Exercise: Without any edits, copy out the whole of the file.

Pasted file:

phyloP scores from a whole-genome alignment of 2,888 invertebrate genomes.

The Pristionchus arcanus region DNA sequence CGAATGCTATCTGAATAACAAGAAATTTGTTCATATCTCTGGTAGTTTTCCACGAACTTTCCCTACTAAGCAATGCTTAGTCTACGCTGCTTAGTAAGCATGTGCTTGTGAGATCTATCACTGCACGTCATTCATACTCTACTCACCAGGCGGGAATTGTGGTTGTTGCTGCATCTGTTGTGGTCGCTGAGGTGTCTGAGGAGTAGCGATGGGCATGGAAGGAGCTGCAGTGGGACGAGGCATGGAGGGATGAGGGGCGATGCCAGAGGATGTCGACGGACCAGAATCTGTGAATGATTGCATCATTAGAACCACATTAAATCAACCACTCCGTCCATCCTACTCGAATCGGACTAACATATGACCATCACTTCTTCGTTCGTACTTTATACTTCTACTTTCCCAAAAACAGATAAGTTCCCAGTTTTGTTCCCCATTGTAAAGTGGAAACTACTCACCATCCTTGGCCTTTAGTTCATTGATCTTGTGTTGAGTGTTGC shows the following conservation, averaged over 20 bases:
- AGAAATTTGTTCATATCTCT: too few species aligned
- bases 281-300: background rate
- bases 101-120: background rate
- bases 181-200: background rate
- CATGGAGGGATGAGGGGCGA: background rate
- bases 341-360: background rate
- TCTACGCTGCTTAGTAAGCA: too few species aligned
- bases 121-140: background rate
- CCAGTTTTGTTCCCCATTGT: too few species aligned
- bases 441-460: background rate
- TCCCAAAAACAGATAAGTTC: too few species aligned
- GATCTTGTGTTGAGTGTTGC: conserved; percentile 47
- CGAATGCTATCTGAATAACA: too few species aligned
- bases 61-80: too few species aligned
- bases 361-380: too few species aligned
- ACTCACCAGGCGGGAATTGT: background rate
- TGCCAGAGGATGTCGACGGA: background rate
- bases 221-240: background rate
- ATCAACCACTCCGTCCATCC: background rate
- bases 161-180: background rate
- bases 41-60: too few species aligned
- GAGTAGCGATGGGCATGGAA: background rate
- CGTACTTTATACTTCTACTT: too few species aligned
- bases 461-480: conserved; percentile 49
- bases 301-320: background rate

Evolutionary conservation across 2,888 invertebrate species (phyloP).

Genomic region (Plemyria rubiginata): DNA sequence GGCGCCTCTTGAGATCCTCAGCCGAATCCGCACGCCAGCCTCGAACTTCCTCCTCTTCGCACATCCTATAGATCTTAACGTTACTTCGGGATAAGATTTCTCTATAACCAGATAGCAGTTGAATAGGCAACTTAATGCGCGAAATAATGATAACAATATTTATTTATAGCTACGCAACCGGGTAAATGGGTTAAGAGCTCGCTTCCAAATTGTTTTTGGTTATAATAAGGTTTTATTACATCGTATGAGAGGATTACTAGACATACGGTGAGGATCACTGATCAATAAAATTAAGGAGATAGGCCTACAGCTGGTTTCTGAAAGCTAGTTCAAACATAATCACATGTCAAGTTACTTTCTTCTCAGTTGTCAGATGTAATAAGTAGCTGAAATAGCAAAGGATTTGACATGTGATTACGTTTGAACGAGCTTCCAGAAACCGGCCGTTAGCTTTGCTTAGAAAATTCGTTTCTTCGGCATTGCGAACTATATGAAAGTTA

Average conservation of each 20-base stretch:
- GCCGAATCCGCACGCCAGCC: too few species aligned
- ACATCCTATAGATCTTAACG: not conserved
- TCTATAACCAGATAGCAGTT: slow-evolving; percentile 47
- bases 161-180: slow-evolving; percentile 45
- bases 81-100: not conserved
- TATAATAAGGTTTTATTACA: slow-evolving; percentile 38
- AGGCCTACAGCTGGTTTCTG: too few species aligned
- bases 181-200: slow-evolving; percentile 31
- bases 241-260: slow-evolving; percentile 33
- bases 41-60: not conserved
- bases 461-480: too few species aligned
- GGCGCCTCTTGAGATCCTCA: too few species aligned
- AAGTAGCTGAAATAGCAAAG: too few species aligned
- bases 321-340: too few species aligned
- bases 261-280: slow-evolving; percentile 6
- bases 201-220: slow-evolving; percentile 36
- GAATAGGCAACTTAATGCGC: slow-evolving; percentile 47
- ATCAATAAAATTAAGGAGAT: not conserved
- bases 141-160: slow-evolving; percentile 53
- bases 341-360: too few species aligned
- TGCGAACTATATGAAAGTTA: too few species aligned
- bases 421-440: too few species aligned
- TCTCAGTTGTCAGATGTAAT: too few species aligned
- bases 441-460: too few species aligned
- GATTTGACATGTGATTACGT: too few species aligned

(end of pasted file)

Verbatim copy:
phyloP scores from a whole-genome alignment of 2,888 invertebrate genomes.

The Pristionchus arcanus region DNA sequence CGAATGCTATCTGAATAACAAGAAATTTGTTCATATCTCTGGTAGTTTTCCACGAACTTTCCCTACTAAGCAATGCTTAGTCTACGCTGCTTAGTAAGCATGTGCTTGTGAGATCTATCACTGCACGTCATTCATACTCTACTCACCAGGCGGGAATTGTGGTTGTTGCTGCATCTGTTGTGGTCGCTGAGGTGTCTGAGGAGTAGCGATGGGCATGGAAGGAGCTGCAGTGGGACGAGGCATGGAGGGATGAGGGGCGATGCCAGAGGATGTCGACGGACCAGAATCTGTGAATGATTGCATCATTAGAACCACATTAAATCAACCACTCCGTCCATCCTACTCGAATCGGACTAACATATGACCATCACTTCTTCGTTCGTACTTTATACTTCTACTTTCCCAAAAACAGATAAGTTCCCAGTTTTGTTCCCCATTGTAAAGTGGAAACTACTCACCATCCTTGGCCTTTAGTTCATTGATCTTGTGTTGAGTGTTGC shows the following conservation, averaged over 20 bases:
- AGAAATTTGTTCATATCTCT: too few species aligned
- bases 281-300: background rate
- bases 101-120: background rate
- bases 181-200: background rate
- CATGGAGGGATGAGGGGCGA: background rate
- bases 341-360: background rate
- TCTACGCTGCTTAGTAAGCA: too few species aligned
- bases 121-140: background rate
- CCAGTTTTGTTCCCCATTGT: too few species aligned
- bases 441-460: background rate
- TCCCAAAAACAGATAAGTTC: too few species aligned
- GATCTTGTGTTGAGTGTTGC: conserved; percentile 47
- CGAATGCTATCTGAATAACA: too few species aligned
- bases 61-80: too few species aligned
- bases 361-380: too few species aligned
- ACTCACCAGGCGGGAATTGT: background rate
- TGCCAGAGGATGTCGACGGA: background rate
- bases 221-240: background rate
- ATCAACCACTCCGTCCATCC: background rate
- bases 161-180: background rate
- bases 41-60: too few species aligned
- GAGTAGCGATGGGCATGGAA: background rate
- CGTACTTTATACTTCTACTT: too few species aligned
- bases 461-480: conserved; percentile 49
- bases 301-320: background rate

Evolutionary conservation across 2,888 invertebrate species (phyloP).

Genomic region (Plemyria rubiginata): DNA sequence GGCGCCTCTTGAGATCCTCAGCCGAATCCGCACGCCAGCCTCGAACTTCCTCCTCTTCGCACATCCTATAGATCTTAACGTTACTTCGGGATAAGATTTCTCTATAACCAGATAGCAGTTGAATAGGCAACTTAATGCGCGAAATAATGATAACAATATTTATTTATAGCTACGCAACCGGGTAAATGGGTTAAGAGCTCGCTTCCAAATTGTTTTTGGTTATAATAAGGTTTTATTACATCGTATGAGAGGATTACTAGACATACGGTGAGGATCACTGATCAATAAAATTAAGGAGATAGGCCTACAGCTGGTTTCTGAAAGCTAGTTCAAACATAATCACATGTCAAGTTACTTTCTTCTCAGTTGTCAGATGTAATAAGTAGCTGAAATAGCAAAGGATTTGACATGTGATTACGTTTGAACGAGCTTCCAGAAACCGGCCGTTAGCTTTGCTTAGAAAATTCGTTTCTTCGGCATTGCGAACTATATGAAAGTTA

Average conservation of each 20-base stretch:
- GCCGAATCCGCACGCCAGCC: too few species aligned
- ACATCCTATAGATCTTAACG: not conserved
- TCTATAACCAGATAGCAGTT: slow-evolving; percentile 47
- bases 161-180: slow-evolving; percentile 45
- bases 81-100: not conserved
- TATAATAAGGTTTTATTACA: slow-evolving; percentile 38
- AGGCCTACAGCTGGTTTCTG: too few species aligned
- bases 181-200: slow-evolving; percentile 31
- bases 241-260: slow-evolving; percentile 33
- bases 41-60: not conserved
- bases 461-480: too few species aligned
- GGCGCCTCTTGAGATCCTCA: too few species aligned
- AAGTAGCTGAAATAGCAAAG: too few species aligned
- bases 321-340: too few species aligned
- bases 261-280: slow-evolving; percentile 6
- bases 201-220: slow-evolving; percentile 36
- GAATAGGCAACTTAATGCGC: slow-evolving; percentile 47
- ATCAATAAAATTAAGGAGAT: not conserved
- bases 141-160: slow-evolving; percentile 53
- bases 341-360: too few species aligned
- TGCGAACTATATGAAAGTTA: too few species aligned
- bases 421-440: too few species aligned
- TCTCAGTTGTCAGATGTAAT: too few species aligned
- bases 441-460: too few species aligned
- GATTTGACATGTGATTACGT: too few species aligned